Elizabeth Sullivan’s Husband Found Guilty of Murdering Her and Dumping Her Body in Bay Off Point Loma

by on March 19, 2020 · 1 comment

in Ocean Beach

Elizabeth Sullivan, a Point Loma Navy wife and mother of two girls, went missing in October of 20, 2014. Sullivan and her husband Matthew had been having marital problems. And he is the one who contacted police and filed a missing persons report.

Yet there was always something hinky about Matthew Sulllivan’s stories about her and her disappearance. The OB Rag took up the coverage of her missing, recovery and what transpired later to ensure her case wasn’t forgotten.

Over two years later, the search for her came to a tragic end when her body was found in San Diego Bay waters off the 2600 block of Farragut Road in October 2016 and she was finally identified on December 7 of that year.

At that point, police re-opened their investigation and began focusing on Matthew. And finally, on Wednesday, Jan. 31, 2018, police arrested Matthew Sullivan, 32, outside his home in Wyoming, Delaware. He was charged with her murder and jailed, and then returned to San Diego after an extradition hearing. The couple had two daughters and the husband had custody at the time of his arrest.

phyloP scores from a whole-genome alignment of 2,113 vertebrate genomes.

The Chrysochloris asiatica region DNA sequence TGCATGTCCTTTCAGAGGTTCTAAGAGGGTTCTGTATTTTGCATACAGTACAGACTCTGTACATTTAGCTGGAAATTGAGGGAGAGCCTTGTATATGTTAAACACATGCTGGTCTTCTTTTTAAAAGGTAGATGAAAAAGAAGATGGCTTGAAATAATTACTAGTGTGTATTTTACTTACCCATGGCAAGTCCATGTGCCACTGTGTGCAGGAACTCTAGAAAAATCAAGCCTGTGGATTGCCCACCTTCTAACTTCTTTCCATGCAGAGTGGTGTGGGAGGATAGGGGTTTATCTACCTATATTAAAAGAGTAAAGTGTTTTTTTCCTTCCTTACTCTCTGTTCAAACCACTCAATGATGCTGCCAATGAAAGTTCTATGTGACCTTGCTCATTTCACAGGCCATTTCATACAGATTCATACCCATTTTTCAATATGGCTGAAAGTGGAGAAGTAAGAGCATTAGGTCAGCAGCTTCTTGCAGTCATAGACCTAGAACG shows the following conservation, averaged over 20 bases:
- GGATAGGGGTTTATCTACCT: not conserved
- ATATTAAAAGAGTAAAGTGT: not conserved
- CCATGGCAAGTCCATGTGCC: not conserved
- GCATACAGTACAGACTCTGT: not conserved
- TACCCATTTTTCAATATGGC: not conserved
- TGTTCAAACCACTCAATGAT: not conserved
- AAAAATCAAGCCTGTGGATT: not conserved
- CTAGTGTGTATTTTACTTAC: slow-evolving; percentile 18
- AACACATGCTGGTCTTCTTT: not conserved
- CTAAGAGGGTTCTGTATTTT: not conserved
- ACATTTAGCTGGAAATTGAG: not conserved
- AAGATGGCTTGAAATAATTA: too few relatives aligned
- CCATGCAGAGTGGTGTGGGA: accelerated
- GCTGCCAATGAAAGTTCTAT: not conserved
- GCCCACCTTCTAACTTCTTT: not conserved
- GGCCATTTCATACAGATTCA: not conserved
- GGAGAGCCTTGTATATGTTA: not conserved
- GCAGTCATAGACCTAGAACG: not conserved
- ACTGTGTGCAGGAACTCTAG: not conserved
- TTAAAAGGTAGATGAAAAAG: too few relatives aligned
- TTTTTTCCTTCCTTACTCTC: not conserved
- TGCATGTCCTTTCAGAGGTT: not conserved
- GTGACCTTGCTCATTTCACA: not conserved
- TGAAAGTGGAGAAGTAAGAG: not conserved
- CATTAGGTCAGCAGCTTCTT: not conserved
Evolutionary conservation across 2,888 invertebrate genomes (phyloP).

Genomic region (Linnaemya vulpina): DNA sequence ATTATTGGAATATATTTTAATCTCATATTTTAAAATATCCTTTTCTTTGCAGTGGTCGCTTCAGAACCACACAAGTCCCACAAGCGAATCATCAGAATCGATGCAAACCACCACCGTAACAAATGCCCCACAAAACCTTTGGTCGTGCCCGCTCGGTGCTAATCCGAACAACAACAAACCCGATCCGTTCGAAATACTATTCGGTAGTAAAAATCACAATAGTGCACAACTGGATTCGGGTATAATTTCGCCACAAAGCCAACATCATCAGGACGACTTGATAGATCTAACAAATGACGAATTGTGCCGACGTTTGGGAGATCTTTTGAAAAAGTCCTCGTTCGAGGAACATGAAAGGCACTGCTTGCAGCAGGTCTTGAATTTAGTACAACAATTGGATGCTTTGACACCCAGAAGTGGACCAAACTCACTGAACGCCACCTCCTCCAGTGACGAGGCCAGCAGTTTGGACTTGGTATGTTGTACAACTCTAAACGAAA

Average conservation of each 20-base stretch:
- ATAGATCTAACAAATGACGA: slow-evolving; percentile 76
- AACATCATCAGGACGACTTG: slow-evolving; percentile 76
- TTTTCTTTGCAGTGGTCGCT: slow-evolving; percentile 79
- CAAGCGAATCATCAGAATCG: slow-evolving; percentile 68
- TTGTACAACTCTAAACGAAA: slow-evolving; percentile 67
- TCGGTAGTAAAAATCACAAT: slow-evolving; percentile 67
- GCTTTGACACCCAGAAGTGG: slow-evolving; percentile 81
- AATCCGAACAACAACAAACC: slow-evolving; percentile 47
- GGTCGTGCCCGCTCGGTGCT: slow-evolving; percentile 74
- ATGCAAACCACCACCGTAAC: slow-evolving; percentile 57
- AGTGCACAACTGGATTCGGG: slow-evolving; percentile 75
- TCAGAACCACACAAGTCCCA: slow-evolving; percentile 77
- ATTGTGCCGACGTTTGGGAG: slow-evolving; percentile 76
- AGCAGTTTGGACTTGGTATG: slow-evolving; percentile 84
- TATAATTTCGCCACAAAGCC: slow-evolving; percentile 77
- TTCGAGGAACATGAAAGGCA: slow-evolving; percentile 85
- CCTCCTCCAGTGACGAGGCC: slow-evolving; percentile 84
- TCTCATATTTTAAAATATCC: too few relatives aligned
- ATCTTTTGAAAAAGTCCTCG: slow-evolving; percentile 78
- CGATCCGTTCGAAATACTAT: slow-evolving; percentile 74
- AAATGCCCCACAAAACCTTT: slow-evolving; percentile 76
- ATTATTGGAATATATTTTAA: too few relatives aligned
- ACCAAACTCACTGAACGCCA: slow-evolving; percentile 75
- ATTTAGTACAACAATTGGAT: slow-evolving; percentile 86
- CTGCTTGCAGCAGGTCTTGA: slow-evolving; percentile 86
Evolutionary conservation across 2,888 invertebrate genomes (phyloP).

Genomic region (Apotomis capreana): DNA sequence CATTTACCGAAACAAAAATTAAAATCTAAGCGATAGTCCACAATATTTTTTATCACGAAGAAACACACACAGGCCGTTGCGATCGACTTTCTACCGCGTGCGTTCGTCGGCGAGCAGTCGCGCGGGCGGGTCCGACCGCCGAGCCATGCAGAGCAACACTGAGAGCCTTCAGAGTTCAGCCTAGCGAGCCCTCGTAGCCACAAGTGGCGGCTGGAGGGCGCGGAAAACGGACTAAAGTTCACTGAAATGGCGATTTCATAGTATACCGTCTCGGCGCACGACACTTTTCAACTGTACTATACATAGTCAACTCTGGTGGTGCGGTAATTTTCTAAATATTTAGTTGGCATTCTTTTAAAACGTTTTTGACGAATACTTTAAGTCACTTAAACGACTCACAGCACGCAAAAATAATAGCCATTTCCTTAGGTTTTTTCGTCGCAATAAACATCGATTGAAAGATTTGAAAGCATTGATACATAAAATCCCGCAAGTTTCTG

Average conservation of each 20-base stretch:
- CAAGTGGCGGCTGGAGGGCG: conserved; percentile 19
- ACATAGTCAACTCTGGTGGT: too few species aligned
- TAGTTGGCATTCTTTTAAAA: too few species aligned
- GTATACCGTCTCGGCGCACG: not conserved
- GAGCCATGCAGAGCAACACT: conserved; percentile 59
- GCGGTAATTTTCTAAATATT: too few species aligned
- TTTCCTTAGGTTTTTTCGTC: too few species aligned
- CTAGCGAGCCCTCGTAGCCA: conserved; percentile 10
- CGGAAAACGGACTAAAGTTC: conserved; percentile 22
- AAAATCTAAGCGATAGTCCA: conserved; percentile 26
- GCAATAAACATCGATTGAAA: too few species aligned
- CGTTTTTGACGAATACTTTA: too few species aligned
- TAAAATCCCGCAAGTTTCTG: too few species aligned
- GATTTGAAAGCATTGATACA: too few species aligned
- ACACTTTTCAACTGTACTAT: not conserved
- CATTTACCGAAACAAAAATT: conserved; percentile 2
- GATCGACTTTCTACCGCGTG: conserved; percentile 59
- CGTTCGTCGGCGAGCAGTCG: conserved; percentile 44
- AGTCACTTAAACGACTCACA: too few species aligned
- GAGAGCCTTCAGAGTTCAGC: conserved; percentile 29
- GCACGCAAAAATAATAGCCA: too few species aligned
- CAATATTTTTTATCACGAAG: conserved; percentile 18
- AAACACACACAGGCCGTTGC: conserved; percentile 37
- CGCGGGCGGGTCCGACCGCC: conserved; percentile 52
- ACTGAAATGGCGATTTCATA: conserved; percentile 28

Then we found out in a news report Feb. 1, 2018 from the San Diego Union-Tribune that Elizabeth had met with a divorce attorney the same day she went missing,

Well, it took a jury panel of seven men and five women about a day and a half to reach a verdict, convicting the former Navy petty officer of second-degree murder and an allegation that he used a knife in the attack.

The jury found that Matthew Sullivan stabbed his wife to death in 2014, hid her body for two years, then disposed of it in San Diego Bay where it was quickly found, a jury decided on last Friday, March 13. The conviction for second-degree carries a potential sentence of 15 years to life in prison. Sullivan will be sentenced on April 13.